Rab29 functions differently from other Rab proteins. Rather than just simple LRRK2 kinase substrate, Rab29 interacts with LRRK2 via the ankyrin (ANK) domain of LRRK2, localizes LRRK2 to the trans-Golgi network or the lysosome and activate LRRK2's kinase activity after its phosphorylation (Fig. 2) [81,117,118,119]. Another vesicle trafficking regulator VPS35 has also been reported as a modulator of LRRK2 kinase activity. VPS35 D620N, a PD-associated pathogenic mutation, increases LRRK2-mediated phosphorylation of Rab proteins (Fig. 2) [120]. Therefore, these results have suggested that Rab29 and VPS35 function as upstream regulators of LRRK2 while Rab8/10/12/35 are LRRK2 downstream targets.

Moreover, a recent study showed that defective endolysosomal trafficking mediated by LRRK2 G2019S is partially caused by the impairment of Rab8A GTPase function [121]. As mentioned above, LRRK2 has also been reported to promote exocytosis of lysosomal contents via phosphorylation of Rab proteins which may increase lysosomal secretion of toxic α-synuclein and α-synuclein propagation [81,82]. Altogether, these studies suggested that phosphorylation of Rab proteins to dysregulate vesicle trafficking is a major function of LRRK2, thus, obviously pointing out a strong functional relationship between LRRK2 and Rab GTPases.

However, there are still unanswered questions. For example, although ciliogenesis was decreased by pathogenic LRRK2 proteins via influencing of Shh signaling [96], defective ciliogenesis has not yet been observed as a major PD-associated symptom and the spectra of patients with PD and those with ciliopathies are different [36], suggesting that functions of LRRK2-mediated phosphorylated Rab proteins other than ciliogenesis are related to PD. For example, does LRRK2-mediated phosphorylation of these Rab proteins affect their GTPase activities? Does phosphorylation change the functions or the binding affinities of Rabs to their various downstream effectors? It is highly possible that LRRK2-mediated phosphorylated Rab8/10/12/29/35 proteins alter their binding affinities to their various effector proteins in addition to RILP1/2 and EHBP1, thus altering the effect of functions regulated by these GTPases [81,96,118]. Although LRRK2-mediated Rab8 phosphorylation in SH-SY5Y cells was observed [115], most studies were performed in non-neuronal cells such as HEK 293 cells or MEF cells [96,97]. Therefore, the most important question is whether this phosphorylation occurs in neurons and other brain cells such as microglia and astrocytes where LRRK2 expression is higher than that of neurons. The major functional outcomes by Rabs phosphorylated by LRRK2 were summarized in Fig. 2. The physiological functions of Rab proteins phosphorylated by LRRK2 kinase are briefly summarized in Table 1, and detailed information can be found in the excellent recent reviews [23,36,37,38]. In addition to Rab proteins phosphorylated by LRRK2, other Rab proteins such as Rab1, Rab2, Rab7, Rab11A, Rab13, Rab32, Rab38 and Rab39B were also reported to be related to PD [98].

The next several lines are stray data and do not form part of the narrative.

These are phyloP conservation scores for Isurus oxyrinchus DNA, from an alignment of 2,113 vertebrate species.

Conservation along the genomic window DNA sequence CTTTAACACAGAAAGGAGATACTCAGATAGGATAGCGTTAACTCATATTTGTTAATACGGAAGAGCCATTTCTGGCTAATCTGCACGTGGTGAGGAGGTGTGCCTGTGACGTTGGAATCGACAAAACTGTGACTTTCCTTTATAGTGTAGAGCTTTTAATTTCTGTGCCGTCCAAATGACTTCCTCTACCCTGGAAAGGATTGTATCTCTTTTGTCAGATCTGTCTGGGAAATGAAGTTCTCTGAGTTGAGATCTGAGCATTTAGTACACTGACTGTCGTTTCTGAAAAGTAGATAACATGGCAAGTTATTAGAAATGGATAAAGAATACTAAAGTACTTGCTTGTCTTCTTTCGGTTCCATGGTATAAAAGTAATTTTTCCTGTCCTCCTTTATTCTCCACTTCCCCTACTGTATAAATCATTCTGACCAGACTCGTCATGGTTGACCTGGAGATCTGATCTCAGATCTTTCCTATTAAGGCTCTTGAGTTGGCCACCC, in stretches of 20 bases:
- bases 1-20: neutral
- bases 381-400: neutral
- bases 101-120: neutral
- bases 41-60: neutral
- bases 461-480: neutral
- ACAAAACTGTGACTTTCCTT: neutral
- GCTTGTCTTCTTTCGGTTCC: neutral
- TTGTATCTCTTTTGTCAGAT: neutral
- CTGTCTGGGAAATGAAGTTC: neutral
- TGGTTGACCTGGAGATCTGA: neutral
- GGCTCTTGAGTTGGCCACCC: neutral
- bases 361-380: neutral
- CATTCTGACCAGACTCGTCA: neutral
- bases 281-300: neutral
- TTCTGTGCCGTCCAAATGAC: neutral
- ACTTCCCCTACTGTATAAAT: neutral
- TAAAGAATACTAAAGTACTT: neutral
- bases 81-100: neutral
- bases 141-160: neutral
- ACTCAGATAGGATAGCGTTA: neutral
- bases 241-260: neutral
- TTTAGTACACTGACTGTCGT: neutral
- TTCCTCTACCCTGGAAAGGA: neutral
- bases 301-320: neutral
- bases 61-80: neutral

Phosphorylation of various Rab proteins by LRRK2 is now under intensive research to elucidate functional changes of phosphorylated Rabs related to PD pathogenesis. Further, such research may provide cues for PD therapeutic development.

Fig. 1. A schematic view of LRRK2 with its pathogenic mutations and functional domains. ANK, ankyrin; LRR, Leucine-rich repeat; ROC, Ras of complex protein; COR, Carboxyl-terminal of ROC. Among numerous LRRK2-interacting proteins, two proteins are shown [86].
Fig. 2. A summary of consequences of LRRK2-mediated Rab phosphorylations. Two upstream regulators related to phosphorylation, VPS35 and Rab29 were shown [81117120]. Relationship between VPS35 and Rab29 is unknown yet. Among LRRK2 kinase substrates, Rab5 and Rab29 are putative substrates [96]. Activation of LRRK2 by Rab29 translocalizes LRRK2, Rab8, and Rab10 to lysosomal membranes, resulting in stabilization of Rabs on membranes after their phosphorylation [81].
Table. 1. A summary of Rab proteins phosphorylated by LRRK2

*RAb5B/C has been reported as putative kinase substrates. **KO, Knock-Out; SKO, Single Knock-Out; DKO, Double Knock-Out; QKO, Quadruple Knock-Out. #KD: Knock Down. MEF: Mouse Embryonic Fibroblast..